As an on-and-off reader for over 30 years, I devour everything JoAnn Wypijewski writes. Thanks to her heartrending and mobilizing piece on #MeToo [“What We Don’t Talk About When We Talk About #MeToo,” March 19/26], you can be sure I will be reading for another 30.
In this wise and subtle essay, I hear the echoes of a Marxist, sex-positive feminist and historian—part exposé and memoir, part treatise. More than all of that, Wypijewski writes from the heart. I have so longed for her meditations on this messy life, this fully human and complicated experience of the world. I so long for thinking people to see how class- and race-blind, how polarizing and cruel, this supposedly liberatory moment is. Reading her column gets us most of the way there.
Wypijewski’s article on the #MeToo movement, American justice, mass incarceration, workplace suffering, and the history of sex panics from Reconstruction to the child-predator mania of the ’90s is sprawling but remarkable for its candor, and the best thing I have read on the subject. (Also one of the least polemical.)
new haven, conn.
A Place to Be
I would like to thank Sue Halpern for her article “Libraries Are Essential to Democracy” [March 19/26]. Halpern’s story is remarkable: creating a blossoming library from scratch for a town of some 3,000 people.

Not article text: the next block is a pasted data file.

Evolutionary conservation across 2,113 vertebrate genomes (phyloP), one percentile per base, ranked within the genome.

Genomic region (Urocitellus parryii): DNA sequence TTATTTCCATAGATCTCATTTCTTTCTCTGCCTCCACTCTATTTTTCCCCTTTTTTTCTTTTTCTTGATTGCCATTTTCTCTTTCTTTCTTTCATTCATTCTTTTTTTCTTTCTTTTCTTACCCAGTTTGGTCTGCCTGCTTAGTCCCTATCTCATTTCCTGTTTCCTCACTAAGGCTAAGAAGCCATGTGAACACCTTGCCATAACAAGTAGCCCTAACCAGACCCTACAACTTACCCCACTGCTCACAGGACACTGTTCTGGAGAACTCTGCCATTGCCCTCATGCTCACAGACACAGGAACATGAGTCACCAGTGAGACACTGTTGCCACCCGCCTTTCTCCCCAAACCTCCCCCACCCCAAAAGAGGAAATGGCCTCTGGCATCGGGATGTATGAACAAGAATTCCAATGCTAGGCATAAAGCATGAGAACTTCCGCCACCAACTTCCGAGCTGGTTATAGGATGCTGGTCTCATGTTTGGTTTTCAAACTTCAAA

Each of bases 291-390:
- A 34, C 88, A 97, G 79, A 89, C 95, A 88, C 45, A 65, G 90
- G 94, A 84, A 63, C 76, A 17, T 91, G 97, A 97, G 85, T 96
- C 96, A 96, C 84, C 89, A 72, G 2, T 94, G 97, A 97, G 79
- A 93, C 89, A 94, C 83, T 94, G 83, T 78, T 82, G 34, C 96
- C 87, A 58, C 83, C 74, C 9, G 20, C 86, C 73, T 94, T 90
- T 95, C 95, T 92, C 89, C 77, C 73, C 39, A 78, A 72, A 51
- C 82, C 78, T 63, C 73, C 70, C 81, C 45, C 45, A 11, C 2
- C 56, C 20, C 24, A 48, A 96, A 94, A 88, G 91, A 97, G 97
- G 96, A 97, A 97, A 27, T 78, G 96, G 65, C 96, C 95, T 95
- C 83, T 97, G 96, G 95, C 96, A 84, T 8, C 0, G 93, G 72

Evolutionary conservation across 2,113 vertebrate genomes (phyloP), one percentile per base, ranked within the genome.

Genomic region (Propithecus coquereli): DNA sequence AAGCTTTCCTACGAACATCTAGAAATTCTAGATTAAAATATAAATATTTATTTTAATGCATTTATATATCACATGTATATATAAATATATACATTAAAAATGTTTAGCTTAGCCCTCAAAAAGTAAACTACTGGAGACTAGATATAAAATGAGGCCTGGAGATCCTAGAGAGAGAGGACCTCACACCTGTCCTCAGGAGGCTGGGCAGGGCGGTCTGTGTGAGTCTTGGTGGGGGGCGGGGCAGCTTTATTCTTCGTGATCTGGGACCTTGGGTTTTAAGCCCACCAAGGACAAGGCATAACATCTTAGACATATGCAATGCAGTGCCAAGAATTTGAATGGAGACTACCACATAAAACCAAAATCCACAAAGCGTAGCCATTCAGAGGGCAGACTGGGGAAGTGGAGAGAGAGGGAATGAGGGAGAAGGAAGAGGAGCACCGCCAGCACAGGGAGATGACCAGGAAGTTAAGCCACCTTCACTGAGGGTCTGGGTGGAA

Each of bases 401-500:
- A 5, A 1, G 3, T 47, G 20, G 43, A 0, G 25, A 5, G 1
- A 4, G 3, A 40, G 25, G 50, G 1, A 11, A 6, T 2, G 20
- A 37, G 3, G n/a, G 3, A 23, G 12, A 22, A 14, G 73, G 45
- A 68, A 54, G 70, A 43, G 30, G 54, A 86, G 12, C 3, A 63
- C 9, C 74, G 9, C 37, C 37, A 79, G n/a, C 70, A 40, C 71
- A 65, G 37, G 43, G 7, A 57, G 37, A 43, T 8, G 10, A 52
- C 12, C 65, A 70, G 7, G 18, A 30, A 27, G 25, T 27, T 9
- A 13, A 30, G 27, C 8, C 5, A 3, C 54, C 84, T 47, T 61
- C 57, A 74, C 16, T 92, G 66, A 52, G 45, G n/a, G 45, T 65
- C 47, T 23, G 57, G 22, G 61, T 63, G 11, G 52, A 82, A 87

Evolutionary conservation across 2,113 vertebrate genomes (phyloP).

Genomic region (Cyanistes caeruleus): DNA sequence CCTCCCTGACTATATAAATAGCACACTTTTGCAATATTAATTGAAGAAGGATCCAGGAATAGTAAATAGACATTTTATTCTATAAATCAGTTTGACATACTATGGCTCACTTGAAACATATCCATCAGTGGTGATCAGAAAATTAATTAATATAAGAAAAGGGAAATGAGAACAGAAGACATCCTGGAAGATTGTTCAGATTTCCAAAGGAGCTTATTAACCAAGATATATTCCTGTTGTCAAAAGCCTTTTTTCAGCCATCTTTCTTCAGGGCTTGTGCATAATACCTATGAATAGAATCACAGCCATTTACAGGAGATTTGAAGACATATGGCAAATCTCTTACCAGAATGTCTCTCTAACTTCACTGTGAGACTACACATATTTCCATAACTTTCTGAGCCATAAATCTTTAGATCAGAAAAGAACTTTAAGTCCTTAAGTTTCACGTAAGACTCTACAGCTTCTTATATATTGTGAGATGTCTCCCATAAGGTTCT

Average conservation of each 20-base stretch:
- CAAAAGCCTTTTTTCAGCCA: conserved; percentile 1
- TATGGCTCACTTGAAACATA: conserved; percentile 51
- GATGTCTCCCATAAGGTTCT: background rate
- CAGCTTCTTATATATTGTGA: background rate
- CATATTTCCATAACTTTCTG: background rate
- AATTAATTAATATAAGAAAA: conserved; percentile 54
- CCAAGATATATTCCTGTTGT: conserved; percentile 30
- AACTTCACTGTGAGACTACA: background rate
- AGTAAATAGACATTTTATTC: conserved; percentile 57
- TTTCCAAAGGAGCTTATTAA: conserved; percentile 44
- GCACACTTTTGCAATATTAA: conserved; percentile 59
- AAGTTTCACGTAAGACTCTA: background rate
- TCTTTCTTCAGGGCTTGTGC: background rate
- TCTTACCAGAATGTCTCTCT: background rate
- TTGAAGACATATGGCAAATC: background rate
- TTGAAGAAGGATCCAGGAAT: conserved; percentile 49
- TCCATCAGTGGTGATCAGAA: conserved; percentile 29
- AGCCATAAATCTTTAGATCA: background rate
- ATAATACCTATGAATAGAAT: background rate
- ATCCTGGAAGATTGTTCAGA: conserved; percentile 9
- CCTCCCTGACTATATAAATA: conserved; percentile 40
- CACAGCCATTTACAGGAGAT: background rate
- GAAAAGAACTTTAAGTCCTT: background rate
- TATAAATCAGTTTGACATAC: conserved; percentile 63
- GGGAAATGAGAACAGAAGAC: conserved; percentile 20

Halpern notes that Trump is “gunning” for libraries, but just as important is the neoliberal fever that is destroying every public good in its path. Libraries still need to provide the services that they have traditionally provided, but they are needed now more than ever to provide new services, such as Internet access and safe community spaces. Furthermore, shrinking staffs and deprofessionalization are taking a toll on basic services. Higher-paid librarians are fast being replaced by lower-paid support staff without master’s degrees, and full-time staff are being replaced by part-timers who receive few or no benefits. Instead of offering quality services, directors are playing a numbers game that often consists of staging big, splashy programs to get as many bodies into the building for the least cost. Public-library boards very often just go along, but there have been several revolts from the library-going public. At this time of stretched budgets, library users should be on the lookout for such trends and hold their library administrations and boards accountable.